It’s the time of year when the days get longer, the crocuses start to bloom, and intrepid gardeners put in their peas. And as our larders from last year grow thin, we start to think about how, what, and how much to preserve from the coming year’s harvest. This projecting business is the hardest part—how many jars of pickled beets do I really need? Why on earth didn’t we can twice as many tomatoes as we did? How is it possible that we ran out of frozen kale? And who knew that the dried zucchini would hold up so well?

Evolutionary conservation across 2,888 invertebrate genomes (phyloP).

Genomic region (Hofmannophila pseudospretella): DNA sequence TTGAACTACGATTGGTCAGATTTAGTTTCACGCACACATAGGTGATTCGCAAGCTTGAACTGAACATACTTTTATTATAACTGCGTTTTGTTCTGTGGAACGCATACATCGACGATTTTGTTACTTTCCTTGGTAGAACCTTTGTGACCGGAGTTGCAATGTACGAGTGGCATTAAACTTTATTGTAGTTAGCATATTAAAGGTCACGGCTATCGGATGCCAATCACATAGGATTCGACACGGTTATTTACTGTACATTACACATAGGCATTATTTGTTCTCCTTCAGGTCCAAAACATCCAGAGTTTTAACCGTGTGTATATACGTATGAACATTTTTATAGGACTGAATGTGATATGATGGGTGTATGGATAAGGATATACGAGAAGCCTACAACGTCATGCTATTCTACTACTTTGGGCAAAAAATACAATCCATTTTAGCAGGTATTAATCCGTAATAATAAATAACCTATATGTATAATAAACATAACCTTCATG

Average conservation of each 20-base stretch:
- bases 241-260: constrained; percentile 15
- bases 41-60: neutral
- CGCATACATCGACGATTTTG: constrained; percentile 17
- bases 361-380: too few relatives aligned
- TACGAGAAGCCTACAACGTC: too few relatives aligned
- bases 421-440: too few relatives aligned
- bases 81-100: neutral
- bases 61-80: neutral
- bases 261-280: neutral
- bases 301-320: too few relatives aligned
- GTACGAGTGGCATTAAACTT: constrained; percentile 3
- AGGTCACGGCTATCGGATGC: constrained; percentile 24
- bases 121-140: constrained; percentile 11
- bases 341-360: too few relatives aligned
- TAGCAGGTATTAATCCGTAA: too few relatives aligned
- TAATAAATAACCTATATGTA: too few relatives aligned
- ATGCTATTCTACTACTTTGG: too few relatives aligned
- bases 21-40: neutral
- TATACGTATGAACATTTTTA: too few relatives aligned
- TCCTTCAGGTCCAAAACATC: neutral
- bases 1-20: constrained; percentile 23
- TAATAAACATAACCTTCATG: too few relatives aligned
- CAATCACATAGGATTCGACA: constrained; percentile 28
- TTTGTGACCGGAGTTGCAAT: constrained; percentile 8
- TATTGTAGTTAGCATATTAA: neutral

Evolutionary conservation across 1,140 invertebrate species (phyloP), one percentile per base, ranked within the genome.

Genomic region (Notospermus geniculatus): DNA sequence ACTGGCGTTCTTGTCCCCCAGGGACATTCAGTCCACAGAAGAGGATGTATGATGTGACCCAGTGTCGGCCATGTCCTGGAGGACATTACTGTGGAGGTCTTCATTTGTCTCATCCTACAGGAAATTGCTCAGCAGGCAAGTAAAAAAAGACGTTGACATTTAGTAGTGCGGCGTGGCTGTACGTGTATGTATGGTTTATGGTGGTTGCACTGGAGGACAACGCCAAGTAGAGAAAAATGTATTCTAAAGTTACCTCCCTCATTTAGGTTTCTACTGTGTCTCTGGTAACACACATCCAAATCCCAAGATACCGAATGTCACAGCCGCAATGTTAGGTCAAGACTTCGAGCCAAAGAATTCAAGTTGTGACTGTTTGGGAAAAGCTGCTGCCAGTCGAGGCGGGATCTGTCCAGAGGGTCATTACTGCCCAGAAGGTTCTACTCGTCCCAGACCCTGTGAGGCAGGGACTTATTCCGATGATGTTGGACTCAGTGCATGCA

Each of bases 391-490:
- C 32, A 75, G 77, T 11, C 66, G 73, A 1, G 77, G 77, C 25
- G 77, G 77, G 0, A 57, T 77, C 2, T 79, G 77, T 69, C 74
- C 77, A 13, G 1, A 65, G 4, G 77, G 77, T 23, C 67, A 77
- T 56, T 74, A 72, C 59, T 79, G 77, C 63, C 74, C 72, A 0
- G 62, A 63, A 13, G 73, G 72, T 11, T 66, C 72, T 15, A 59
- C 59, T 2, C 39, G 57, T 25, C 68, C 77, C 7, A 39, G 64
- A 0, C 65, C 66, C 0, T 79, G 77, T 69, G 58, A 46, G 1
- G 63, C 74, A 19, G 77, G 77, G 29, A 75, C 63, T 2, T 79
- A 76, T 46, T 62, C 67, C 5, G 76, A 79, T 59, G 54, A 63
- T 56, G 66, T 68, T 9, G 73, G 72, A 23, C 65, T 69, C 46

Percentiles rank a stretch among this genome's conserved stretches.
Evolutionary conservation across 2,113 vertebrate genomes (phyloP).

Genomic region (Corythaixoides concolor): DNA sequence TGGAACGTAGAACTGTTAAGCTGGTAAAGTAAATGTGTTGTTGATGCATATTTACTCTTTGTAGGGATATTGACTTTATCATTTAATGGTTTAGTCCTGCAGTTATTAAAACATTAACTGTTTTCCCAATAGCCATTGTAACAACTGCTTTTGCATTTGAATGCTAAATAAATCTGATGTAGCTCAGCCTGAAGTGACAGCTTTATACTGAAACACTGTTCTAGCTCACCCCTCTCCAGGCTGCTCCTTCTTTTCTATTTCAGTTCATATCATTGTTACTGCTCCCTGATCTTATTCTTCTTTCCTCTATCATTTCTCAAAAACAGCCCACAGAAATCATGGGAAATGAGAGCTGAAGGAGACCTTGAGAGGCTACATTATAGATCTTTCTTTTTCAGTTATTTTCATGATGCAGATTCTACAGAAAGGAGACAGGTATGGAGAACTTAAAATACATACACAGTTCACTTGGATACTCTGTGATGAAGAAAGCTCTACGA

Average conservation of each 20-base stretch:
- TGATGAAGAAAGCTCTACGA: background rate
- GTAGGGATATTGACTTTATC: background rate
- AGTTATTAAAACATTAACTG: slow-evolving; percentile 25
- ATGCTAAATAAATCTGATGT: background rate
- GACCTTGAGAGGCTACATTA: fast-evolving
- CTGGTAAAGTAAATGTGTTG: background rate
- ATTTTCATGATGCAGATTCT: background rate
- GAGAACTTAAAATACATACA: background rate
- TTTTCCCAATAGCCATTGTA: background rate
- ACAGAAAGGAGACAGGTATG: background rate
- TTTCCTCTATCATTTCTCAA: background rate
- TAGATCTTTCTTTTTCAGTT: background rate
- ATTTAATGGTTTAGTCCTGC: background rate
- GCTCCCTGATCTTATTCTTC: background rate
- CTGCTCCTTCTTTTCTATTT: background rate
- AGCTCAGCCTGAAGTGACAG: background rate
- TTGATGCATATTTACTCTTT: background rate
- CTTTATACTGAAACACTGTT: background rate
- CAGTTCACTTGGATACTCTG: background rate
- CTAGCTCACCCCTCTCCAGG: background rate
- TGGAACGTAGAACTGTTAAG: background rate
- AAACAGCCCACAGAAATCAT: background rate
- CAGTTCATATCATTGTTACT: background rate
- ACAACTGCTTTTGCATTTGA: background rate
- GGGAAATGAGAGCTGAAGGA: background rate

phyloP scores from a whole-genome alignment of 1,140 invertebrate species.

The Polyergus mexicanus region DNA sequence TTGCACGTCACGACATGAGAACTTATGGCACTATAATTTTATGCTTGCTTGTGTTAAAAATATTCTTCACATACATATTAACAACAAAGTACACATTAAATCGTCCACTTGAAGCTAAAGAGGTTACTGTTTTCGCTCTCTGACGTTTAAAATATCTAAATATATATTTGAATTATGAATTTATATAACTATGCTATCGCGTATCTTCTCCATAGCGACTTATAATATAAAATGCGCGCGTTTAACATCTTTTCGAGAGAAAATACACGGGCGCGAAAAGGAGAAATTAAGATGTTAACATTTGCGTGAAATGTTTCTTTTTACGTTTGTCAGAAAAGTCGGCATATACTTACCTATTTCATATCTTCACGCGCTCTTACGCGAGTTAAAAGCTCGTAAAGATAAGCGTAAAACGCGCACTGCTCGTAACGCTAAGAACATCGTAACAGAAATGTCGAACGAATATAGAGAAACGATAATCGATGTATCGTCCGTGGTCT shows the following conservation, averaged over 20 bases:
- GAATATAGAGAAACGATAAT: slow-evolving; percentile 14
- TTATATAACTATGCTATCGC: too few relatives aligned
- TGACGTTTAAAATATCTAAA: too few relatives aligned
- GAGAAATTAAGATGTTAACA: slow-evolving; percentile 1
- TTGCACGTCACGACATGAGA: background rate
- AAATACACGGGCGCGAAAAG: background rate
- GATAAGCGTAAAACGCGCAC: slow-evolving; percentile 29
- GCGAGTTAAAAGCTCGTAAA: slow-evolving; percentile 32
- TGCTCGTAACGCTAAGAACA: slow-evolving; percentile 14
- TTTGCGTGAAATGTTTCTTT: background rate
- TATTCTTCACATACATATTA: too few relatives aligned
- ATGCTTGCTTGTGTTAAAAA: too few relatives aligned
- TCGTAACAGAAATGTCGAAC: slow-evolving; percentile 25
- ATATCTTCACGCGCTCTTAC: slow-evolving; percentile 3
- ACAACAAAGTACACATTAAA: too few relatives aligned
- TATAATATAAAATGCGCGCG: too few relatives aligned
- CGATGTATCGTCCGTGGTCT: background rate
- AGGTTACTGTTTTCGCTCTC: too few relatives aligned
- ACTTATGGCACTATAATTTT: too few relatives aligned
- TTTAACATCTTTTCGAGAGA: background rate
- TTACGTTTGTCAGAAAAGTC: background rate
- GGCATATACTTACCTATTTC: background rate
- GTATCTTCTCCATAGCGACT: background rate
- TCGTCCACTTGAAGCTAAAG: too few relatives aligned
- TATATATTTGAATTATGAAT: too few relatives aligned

Learning strategies for putting up food is more fun in a group. I know I’m still learning—never more so than when I teach. On June 10–12, I’ll once again be teaching a three-day food preservation workshop on the peaceful grounds of the Omega Institute in Rhinebeck, New York. We’ll cover not only the basic techniques of water bath canning, pressure canning, dehydrating, and fermenting, but the ever-so-important questions of how to decide which technique to apply to which foods. We’ll talk about finding reasonable ways to integrate food preservation into our lives and share strategies for estimating amounts.